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Why You Should Be Cautious of Your Next Email From Adobe

October 29, 2019

4:14 pm

The private information of almost 7.5 million Adobe Creative Cloud users has been exposed in a new security breach. The exposed data didn't include any passwords or financial details, but did include email addresses.

The company was quick to address the issue when informed, but not before the details of its users had been exposed. While it's uncertain whether or not these details have actually made it into the public domain, it's healthy to act with a little caution.

In other words, those with an Adobe Creative Cloud subscription should be wary when checking their email, as internet scammers might have access to millions of Adobe user emails.

How Did the Security Breach Happen?

The data was left exposed and not password-protected in an online-accessible Elasticsearch database. Elasticsearch is a type of database designed for the easy hosting and management of documents and semi-structured data, making it a potential target for an opportunistic scammer.

The breach was discovered by researcher Bob Diachenko from Security Discovery and tech journalist Paul Bischoff of CompariTech on October 19. They reported it to Adobe, and Adobe's security team was able to close the breach that day.

Adobe's team then publicly addressed the breach in a blog post this week:

“Late last week, Adobe became aware of a vulnerability related to work on one of our prototype environments. We promptly shut down the misconfigured environment, addressing the vulnerability.

 

[…] We are reviewing our development processes to help prevent a similar issue occurring in the future.”

What Information Was Revealed?

The data was, according to Adobe, “Creative Cloud customer information, including e-mail addresses,” but not “any passwords or financial information.”

ZDNet covered the breach and included more details about what exactly was exposed, saying it included “Adobe member IDs (usernames), country of origin, and what Adobe products [subscribers] were using” in addition to email addresses.

The fact that no passwords were exposed means that any scammers who might have stumbled upon this treasure trove would have just one scam available to them: Phishing.

Phishing refers to the act of sending out a message that pretends to be an official company email in an attempt to bait the victim into revealing their personal information. If a phisher uses these email addresses to send a convincing looking email claiming to be from Adobe, requesting payment information, it might get access to Adobe users' bank accounts. And since millions of email addresses were exposed, the phisher would only need a 0.01% response rate to defraud customer of hundreds of thousands of dollars.

How to Avoid Phishing Emails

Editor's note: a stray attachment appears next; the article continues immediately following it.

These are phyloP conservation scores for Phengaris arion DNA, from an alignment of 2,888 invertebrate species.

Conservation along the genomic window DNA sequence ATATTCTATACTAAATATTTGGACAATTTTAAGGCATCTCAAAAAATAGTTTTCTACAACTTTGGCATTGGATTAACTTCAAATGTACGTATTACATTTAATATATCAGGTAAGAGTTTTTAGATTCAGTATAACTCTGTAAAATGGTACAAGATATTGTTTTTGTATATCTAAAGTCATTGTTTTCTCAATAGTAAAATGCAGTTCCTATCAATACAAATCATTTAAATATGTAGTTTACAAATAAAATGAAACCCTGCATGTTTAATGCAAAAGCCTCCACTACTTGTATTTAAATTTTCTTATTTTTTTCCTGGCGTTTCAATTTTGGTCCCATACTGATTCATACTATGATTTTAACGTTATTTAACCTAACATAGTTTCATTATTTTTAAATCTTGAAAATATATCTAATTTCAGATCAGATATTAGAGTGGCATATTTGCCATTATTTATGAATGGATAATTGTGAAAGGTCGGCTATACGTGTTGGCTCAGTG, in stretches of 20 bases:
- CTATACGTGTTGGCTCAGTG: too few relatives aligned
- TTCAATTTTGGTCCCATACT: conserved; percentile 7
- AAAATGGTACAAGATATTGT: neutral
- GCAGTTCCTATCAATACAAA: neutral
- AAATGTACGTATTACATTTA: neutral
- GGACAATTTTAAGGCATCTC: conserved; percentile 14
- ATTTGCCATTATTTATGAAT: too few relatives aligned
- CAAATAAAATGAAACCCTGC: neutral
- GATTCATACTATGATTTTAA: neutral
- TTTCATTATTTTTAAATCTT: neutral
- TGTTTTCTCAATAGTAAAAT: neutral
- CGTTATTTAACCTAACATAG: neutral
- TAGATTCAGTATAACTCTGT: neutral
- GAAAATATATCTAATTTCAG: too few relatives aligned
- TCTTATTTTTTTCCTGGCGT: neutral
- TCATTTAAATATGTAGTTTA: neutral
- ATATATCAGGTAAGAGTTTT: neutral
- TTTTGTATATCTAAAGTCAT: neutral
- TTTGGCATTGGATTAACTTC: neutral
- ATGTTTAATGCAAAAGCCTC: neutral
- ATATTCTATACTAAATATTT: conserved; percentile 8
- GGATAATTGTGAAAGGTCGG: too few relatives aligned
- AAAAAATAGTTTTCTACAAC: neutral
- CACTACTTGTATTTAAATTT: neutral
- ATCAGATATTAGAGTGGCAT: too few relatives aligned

Victims lost $29.7 million to phishing scams in 2017, according to a report from the FBI’s Internet Crime Complaint Center. It's one of the most popular types of internet crimes, and the one you're most likely to be in danger from when you open your inbox in the morning.

With the potential for your details to be out there in the hands of scammers, should you trust the next email you get from Adobe? How can you be sure it's from them?

  • Check the email address — Scammers can't send email from an official account. When you see an “official” email, check that the address actually matches the company it says it's from. Any misspellings or weird domain names are huge red flags. If you're suspicious, look up all the past emails you've gotten from that address and see if they match the official communication you've received from that company.
  • Check the links — Scammers want to direct you to a fake website that will ask for your personal or financial information. If the URL they want to send you to isn't an official one, don't enter your password or details.
  • Get a password manager — Password managers can keep all your diverse passwords in one location, keeping you from falling back on the same easy-to-remember password again and again. That way, if you do wind up getting scammed, at least the scammers won't be able to access multiple accounts with your single-use Adobe password. And, since password managers only auto-fill your password when they recognize a website, they won't auto-fill it on a fake webpage, giving you another signal that you're in danger from a phishing attempt.
  • Google it — When in doubt, look up the company to see if there are reports of a data breach or news of similar phishing attempts. You might even find the exact text of your phishing email available online, posted by another would-be victim.
  • Report it — If you find a phishing email from Adobe, head over to their incident response page, where they have information about how best to report a phishing attempt. It'll help Adobe address the issue before more users are scammed.

Hopefully, these tips that can help you feel confident that you're not falling for the latest email scam.

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Adam is a writer at Tech.co and has worked as a tech writer, blogger and copy editor for the last decade. He's also a Forbes Contributor on the publishing industry (and Digital Book World 2018 award finalist) and has appeared in publications including Popular Mechanics and IDG Connect. When not glued to TechMeme, he loves obsessing over 1970s sci-fi art.